The Wilcoxon Signed Rank Test is the non-parametric version of the paired t-test. It is used to test whether or not there is a significant difference between two population means.
When to Use the Wilcoxon Signed Rank Test
Use the Wilcoxon Signed Rank test when you would like to use the paired t-test but the distribution of the differences between the pairs is severely non-normally distributed.
The easiest way to determine if the differences are non-normally distributed is to create a histogram of the differences and see if they follow a somewhat normal, “bell-shaped” distribution.
Keep in mind that the paired t-test is fairly robust to departures from normality, so the deviation from a normal distribution needs to be pretty severe to justify the use of the Wilcoxon Signed Rank test.
How to Perform the Wilcoxon Signed Rank Test
The following example illustrates how to perform the Wilcoxon Signed Rank test.
A basketball coach want to know if a certain training program increases the number of free throws made by his players. To test this, he has 15 players shoot 20 free throws each before and after the training program.
Since each player can be “paired” with themselves, the coach had planned on using a paired t-test to determine if there was a significant difference between the mean number of free throws made before and after the training program.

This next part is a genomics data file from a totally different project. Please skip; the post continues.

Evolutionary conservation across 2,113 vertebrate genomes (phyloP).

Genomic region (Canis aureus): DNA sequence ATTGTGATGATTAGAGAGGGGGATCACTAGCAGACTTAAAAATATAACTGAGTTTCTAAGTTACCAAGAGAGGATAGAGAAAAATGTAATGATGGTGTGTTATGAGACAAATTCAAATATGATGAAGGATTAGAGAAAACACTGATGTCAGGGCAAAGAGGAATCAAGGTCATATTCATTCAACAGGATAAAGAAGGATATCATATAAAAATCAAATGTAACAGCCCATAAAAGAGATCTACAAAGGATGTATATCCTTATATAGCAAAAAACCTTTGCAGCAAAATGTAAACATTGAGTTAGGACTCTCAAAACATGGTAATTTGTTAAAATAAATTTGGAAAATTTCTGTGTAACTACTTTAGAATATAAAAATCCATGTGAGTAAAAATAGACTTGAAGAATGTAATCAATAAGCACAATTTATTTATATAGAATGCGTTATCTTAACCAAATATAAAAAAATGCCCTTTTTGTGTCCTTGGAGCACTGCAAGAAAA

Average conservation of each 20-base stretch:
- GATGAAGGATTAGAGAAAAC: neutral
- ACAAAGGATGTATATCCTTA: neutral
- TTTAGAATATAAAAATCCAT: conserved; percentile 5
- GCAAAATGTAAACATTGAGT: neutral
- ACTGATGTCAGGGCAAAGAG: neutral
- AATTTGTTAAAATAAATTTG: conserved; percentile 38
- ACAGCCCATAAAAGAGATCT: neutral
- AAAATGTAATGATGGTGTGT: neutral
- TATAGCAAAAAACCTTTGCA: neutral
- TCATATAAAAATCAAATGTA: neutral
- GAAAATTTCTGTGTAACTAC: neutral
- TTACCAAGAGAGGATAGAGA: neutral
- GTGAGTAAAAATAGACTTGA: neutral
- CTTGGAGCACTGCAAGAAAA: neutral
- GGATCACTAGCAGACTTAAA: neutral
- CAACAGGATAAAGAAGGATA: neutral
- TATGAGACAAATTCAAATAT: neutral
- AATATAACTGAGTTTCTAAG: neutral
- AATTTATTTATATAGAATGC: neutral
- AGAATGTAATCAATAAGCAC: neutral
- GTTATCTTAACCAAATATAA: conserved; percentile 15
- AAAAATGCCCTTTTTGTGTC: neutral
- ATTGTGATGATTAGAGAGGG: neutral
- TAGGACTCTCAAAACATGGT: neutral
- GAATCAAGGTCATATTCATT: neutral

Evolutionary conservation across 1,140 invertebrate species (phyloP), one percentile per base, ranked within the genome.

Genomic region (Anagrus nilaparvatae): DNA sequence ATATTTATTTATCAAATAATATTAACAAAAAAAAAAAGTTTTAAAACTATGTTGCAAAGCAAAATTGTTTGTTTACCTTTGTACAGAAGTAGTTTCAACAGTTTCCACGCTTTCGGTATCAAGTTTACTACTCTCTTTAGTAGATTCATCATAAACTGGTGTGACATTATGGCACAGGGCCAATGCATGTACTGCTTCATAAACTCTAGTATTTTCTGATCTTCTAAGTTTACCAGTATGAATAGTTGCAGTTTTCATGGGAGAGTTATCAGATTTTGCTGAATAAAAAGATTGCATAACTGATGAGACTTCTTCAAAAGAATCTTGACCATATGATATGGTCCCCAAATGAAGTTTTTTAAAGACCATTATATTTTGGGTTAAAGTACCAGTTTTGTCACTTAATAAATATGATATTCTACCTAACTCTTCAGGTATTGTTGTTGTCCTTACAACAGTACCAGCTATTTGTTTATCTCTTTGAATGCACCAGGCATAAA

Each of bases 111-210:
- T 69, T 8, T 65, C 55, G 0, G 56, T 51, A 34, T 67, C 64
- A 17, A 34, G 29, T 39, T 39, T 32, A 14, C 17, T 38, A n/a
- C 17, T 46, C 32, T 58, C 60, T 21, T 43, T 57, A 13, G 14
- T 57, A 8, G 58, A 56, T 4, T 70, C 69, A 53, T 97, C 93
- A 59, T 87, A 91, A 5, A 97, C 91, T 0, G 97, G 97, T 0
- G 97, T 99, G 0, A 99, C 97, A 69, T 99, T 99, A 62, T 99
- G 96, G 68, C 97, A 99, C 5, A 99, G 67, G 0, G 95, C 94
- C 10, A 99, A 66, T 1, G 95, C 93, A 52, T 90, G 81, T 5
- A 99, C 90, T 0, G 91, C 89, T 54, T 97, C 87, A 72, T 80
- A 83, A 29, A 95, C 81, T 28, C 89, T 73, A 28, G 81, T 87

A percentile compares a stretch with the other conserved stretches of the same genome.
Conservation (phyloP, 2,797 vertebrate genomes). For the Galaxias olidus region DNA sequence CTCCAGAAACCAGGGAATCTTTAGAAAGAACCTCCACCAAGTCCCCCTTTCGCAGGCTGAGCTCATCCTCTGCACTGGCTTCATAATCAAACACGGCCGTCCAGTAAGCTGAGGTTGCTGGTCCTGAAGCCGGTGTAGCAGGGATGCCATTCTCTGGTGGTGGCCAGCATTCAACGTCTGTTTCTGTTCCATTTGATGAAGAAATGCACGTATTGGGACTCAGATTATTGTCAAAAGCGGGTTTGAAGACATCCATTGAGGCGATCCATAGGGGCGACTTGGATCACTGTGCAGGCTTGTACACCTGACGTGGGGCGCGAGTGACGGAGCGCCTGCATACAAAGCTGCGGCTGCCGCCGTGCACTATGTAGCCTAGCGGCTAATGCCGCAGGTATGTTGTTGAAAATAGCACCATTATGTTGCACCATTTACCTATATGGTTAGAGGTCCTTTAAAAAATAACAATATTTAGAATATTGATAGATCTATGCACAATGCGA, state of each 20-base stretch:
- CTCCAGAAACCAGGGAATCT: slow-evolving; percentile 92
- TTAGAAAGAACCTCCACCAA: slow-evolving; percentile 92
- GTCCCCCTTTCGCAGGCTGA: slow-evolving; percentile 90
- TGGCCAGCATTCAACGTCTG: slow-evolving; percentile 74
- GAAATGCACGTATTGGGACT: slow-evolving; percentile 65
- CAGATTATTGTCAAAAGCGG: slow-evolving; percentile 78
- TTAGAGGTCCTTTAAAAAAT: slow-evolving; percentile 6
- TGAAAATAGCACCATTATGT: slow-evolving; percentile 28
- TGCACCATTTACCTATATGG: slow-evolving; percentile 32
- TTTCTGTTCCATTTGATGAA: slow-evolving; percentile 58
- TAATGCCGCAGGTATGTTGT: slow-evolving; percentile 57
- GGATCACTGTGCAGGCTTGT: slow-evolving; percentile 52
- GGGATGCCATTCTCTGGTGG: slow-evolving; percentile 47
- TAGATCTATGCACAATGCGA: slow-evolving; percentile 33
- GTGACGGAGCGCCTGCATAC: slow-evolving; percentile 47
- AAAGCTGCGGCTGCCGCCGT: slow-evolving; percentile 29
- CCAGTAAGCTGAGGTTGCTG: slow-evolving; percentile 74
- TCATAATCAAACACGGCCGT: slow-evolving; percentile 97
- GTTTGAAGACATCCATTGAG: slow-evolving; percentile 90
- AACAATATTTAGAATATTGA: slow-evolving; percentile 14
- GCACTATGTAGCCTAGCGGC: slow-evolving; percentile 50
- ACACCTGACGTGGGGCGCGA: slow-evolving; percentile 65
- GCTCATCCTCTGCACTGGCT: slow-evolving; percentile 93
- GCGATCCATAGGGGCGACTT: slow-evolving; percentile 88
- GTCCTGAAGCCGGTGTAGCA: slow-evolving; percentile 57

However, the distribution of the differences turns out to be non-normal, so the coach instead uses a Wilcoxon Signed Rank Test.
The following table shows the number of free throws made (out of 20 attempts) by each of the 15 players, both before and after the training program:
Step 1: State the null and alternative hypotheses.
H0: The median difference between the two groups is zero.
HA: The median difference is negative. (e.g. the players make less free throws before participating in the training program)
Step 2: Find the difference and absolute difference for each pair.
Step 3: Order the pairs by the absolute differences and assign a rank from the smallest to largest absolute differences. Ignore pairs that have an absolute difference of “0” and assign mean ranks when there are ties.
Step 4: Find the sum of the positive ranks and the negative ranks.
Step 5: Reject or fail to reject the null hypothesis.
The test statistic, W, is the smaller of the absolute values of the positive ranks and negative ranks. In this case, the smaller value is 29.5. Thus, our test statistic is W = 29.5.
To determine if we should reject or fail to reject the null hypothesis, we can reference the critical value found in the Wilcoxon Signed Rank Test Critical Values Table that corresponds with n and our chosen alpha level.
If our test statistic, W, is less than or equal to the critical value in the table, we can reject the null hypothesis. Otherwise, we fail to reject the null hypothesis.
The critical value that corresponds to an alpha level of 0.05 and n = 13 (the total number of pairs minus the two we didn’t calculate ranks for since they had an observed difference of 0) is 17.
Since our test statistic (W = 29.5) is not less than or equal to 17, we fail to reject the null hypothesis. We do not have sufficient evidence to say that the training program leads to a significant increase in the number of free throws made by the players.